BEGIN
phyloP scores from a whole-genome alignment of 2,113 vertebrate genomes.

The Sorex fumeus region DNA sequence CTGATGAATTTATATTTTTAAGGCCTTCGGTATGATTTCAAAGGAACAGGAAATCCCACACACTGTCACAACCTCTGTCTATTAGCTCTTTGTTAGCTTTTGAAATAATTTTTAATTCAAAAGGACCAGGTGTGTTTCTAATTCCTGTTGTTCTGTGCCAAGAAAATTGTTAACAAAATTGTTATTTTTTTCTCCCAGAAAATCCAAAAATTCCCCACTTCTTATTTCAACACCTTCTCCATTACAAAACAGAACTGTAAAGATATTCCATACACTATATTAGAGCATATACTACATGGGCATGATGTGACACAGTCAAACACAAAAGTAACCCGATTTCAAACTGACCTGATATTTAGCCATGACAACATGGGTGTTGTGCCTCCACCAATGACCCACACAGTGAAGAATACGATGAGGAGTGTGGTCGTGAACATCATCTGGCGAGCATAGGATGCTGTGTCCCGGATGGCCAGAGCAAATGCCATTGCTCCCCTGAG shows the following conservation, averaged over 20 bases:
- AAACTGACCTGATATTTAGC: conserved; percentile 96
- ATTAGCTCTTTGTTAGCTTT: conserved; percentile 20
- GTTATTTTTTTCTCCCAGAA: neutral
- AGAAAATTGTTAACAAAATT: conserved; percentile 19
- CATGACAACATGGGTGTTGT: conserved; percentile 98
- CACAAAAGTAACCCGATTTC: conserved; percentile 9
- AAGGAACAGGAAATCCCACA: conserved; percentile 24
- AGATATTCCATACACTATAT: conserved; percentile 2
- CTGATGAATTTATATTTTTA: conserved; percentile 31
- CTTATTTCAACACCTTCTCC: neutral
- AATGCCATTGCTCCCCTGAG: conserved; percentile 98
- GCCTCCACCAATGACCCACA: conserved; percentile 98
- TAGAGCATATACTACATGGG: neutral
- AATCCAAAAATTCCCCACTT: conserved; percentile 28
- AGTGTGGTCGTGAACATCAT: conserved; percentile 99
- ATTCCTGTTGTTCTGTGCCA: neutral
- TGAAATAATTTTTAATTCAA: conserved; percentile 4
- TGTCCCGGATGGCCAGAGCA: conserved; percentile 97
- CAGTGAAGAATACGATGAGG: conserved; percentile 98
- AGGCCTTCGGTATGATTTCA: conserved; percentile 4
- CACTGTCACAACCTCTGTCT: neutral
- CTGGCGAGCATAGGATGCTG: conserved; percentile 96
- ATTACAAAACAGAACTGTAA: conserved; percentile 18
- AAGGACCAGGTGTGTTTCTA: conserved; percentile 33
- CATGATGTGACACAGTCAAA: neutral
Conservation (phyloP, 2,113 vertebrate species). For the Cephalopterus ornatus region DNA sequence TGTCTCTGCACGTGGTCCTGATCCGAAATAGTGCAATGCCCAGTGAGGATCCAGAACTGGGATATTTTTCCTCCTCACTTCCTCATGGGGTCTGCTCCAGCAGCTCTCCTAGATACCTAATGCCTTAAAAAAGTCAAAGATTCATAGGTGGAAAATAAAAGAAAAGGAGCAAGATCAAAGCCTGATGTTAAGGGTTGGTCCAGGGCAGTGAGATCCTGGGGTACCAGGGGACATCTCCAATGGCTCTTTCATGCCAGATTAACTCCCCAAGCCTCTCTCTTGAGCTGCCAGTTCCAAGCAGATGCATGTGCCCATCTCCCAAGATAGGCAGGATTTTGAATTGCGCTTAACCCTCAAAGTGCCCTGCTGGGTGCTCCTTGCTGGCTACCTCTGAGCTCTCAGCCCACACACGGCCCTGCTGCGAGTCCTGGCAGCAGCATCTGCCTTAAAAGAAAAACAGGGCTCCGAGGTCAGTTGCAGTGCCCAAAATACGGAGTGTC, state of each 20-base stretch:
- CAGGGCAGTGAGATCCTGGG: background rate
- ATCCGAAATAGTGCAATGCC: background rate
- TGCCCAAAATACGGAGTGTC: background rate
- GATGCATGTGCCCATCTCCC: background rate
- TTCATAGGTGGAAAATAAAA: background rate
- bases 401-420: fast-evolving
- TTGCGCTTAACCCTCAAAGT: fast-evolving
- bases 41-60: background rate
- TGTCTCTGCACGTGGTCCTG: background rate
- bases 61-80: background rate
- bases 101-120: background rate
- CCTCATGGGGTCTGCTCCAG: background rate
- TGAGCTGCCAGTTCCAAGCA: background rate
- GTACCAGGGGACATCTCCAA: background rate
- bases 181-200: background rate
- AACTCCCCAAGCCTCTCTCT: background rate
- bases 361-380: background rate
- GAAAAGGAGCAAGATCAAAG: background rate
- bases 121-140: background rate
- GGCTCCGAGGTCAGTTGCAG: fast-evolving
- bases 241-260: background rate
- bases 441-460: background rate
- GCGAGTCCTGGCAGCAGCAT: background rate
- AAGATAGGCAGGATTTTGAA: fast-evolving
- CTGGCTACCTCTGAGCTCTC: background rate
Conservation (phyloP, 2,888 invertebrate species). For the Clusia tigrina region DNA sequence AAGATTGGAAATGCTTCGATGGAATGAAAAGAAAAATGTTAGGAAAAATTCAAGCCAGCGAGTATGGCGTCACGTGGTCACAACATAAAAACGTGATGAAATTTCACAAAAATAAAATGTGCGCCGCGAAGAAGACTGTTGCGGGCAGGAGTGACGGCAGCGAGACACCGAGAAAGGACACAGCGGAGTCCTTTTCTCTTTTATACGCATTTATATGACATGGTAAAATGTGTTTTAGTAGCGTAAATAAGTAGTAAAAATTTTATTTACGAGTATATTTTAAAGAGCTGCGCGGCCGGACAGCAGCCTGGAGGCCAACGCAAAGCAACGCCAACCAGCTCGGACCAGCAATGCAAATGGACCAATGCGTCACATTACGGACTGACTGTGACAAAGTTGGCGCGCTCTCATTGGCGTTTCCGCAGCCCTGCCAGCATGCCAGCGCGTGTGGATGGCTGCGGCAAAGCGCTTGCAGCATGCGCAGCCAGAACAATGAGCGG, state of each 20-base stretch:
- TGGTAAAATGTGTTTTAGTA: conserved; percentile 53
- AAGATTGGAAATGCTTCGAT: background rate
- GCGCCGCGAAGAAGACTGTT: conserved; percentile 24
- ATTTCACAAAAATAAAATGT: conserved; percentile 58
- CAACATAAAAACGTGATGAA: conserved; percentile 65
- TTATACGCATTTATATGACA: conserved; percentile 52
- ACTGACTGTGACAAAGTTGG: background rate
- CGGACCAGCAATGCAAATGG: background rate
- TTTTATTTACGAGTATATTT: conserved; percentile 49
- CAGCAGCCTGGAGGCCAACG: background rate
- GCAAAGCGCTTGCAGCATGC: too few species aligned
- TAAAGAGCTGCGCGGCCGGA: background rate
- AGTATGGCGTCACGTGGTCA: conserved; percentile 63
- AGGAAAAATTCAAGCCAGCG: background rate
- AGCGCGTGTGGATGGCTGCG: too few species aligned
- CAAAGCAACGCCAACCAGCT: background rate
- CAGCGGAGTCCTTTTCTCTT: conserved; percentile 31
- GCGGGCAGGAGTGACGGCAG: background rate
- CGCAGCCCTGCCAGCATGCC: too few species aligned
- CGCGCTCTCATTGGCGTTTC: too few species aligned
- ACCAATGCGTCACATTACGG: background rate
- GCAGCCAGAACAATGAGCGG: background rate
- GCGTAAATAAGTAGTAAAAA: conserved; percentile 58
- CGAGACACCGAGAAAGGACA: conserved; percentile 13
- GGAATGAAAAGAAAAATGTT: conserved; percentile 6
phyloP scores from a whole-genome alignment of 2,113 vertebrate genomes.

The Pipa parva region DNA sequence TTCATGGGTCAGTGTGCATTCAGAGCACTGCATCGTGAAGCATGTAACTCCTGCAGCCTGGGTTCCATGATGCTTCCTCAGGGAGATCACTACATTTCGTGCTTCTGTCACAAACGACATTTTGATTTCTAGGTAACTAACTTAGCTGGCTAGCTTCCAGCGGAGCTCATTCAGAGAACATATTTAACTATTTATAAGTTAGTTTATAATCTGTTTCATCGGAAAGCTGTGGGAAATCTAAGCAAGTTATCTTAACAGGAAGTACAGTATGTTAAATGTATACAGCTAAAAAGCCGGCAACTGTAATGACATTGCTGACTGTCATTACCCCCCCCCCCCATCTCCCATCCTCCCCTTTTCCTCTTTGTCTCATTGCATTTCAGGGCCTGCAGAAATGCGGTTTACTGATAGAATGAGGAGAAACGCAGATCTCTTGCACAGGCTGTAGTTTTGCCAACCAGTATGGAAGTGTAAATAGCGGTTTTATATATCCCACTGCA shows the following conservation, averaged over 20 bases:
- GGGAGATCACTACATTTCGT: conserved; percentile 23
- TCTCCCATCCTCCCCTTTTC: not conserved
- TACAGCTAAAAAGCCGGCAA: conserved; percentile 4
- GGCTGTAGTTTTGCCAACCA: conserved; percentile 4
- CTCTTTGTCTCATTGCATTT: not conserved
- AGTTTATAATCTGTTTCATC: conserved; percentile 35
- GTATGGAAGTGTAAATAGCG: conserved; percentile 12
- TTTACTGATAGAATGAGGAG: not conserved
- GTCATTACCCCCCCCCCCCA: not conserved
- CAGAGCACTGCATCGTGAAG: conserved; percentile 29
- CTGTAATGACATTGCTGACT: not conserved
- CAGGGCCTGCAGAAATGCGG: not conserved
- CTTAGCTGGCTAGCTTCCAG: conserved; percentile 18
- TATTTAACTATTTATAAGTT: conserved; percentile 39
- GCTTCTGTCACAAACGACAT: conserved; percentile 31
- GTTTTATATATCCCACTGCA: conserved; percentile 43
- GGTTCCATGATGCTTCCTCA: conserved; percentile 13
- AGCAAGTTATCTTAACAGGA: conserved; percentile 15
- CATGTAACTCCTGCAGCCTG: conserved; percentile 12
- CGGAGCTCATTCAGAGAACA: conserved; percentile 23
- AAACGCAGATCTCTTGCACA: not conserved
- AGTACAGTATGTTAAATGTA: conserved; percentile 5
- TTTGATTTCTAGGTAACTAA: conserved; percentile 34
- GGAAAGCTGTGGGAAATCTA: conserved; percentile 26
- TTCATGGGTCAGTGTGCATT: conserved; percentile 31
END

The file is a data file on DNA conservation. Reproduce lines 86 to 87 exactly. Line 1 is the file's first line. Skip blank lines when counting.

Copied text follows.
- CTCTTTGTCTCATTGCATTT: not conserved
- AGTTTATAATCTGTTTCATC: conserved; percentile 35